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The Cost of Cracking (priceonomics.com)
97 points by omarish on Mar 8, 2012 | hide | past | web | favorite | 38 comments



Isn't it funny how people scoff at ruggedized phones for being "ugly" but then go and slap all kinds of chintzy cases and screen protectors to their fragile phones, making them much uglier than the rugged variant and just barely more resistant to damage than without all that crap?

Mind I have never broken a phone, and I take good care of all the units I have had, only replacing them due to obsolescence.


I hate the OtterBox cases and whatnot with a passion, but I'm pretty impressed with the casemate case [1] for my 3gs. Two years later and the back is still shiny; many drops and not a crack. Best of all, it doesn't make the phone any bulkier or affect its profile.

[1] http://www.case-mate.com/iPhone-3G-Cases/Case-Mate-iPhone-3G...


I am on my 15th iPhone since it originally launched. I dont like cases and screen protectors. (they make it hard to pull from my pocket)

I HATE how fragile they are -- I have replaced many a screen and cracked glass on these things.

But one of the many design flaws that irk me about the iphone is no lanyard attachment hole on the freaking thing.

It should have come with a lanyard and a hole to attach it to.

Had apple done this from day one - I bet the number of broken phones would have been greatly reduced.


I don't deny that cracked screens appear to a problem, but surely you agree that going through 15 iPhones makes your case a bit of an outlier?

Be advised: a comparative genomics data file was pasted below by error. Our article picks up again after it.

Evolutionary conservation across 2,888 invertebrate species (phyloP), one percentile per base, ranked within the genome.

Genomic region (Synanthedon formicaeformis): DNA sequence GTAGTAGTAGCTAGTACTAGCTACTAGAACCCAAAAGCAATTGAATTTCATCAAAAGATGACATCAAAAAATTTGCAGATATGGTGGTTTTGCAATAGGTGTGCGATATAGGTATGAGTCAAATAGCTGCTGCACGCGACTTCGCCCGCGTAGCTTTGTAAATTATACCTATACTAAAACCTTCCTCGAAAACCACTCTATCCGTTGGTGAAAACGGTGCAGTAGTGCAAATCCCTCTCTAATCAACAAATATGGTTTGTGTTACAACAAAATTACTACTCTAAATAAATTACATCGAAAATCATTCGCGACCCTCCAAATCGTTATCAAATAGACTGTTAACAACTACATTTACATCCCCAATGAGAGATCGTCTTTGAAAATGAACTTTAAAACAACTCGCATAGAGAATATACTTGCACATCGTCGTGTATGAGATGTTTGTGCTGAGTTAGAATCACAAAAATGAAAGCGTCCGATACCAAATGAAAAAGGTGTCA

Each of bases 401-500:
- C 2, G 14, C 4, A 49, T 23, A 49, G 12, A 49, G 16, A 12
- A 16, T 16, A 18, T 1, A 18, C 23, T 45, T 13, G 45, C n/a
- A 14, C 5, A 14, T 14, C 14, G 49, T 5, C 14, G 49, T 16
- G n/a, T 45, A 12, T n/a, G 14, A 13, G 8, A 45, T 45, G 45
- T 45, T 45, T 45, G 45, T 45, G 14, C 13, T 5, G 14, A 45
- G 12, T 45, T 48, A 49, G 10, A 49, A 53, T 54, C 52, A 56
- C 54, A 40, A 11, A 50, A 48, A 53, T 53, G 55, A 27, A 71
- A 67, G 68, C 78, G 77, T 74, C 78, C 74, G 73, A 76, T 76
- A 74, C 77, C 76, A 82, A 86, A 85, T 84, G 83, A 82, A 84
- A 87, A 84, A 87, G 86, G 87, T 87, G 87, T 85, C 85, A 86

Considering most of those phones all broke and cracked on the very first drop, I'd say not really.

I have dropped my 15th unit, my current iPhone 4 one time so far on the sidewalk of SF -- it landed on its corner and has a dent and a scratch. I feel lucky that I have only dropped it once in 8 months.

The things are fragile. There is no denying that. With the iPhone 4 introduced with now 100% MORE glass to break! (the rear panel) I think its actually irresponsible of apple to not put a lanyard hole on the damn thing.


With respect, I think a greater part of the problem is mistreating your stuff. One, two, even three broken phones I can see. Fifteen indicates a problem with the user.

My iPhone 4 fell out of a pocket as I was getting out of my car and cracked the back glass, which was a cool $70 out of my pocket. I got a replacement back and it's fine again, but I made goddam sure not to drop it again.


I dropped my iPhone 4 the day after I got it, at 25 mph from a bicycle, on an industrial concrete road, and the phone survived without a scratch. I got the Apple bumper the next day.

I have two kids, 10 and 7. Can't tell you how many times that phone has been dropped since. A lot. I took it mountain biking one too many times, took one too many jumps, shattered the front glass. Apple immediately replaced it for free despite being a month out of warranty, but it was still a 3 hour ordeal since the store I went to didn't have my model in stock, so I had to go to another store. Considering my take home is around $75 an hour, Unless you're rich and have a lot of time to deal with the hassle (a rare combination), I think your vanity is getting in the way of good sense, thus I question your judgement.


How'd you do with the 3GS? I've had mine for 2.5 years, dropped it about 8 times, still fine with it, never replaced a part.


15th Phone?! That's three phones a year since launch.

Please tell me you haven't been buying phones because they broke? If so, I think this a great testament to brand loyalty that Apple are masters at.

I don't think I've had 15 phones in my life, and I have had at least one phone at any point in time for the last 13 odd years.


Damn. So this is not about software cracking.


I'd love to know how many (if any) people saw the title and thought cracked screen and how many people voted the story knowing it was about cracked screens...


I don't vote without at least skimming, so I voted after reading it. In fact my vote was largely influenced by 2 things: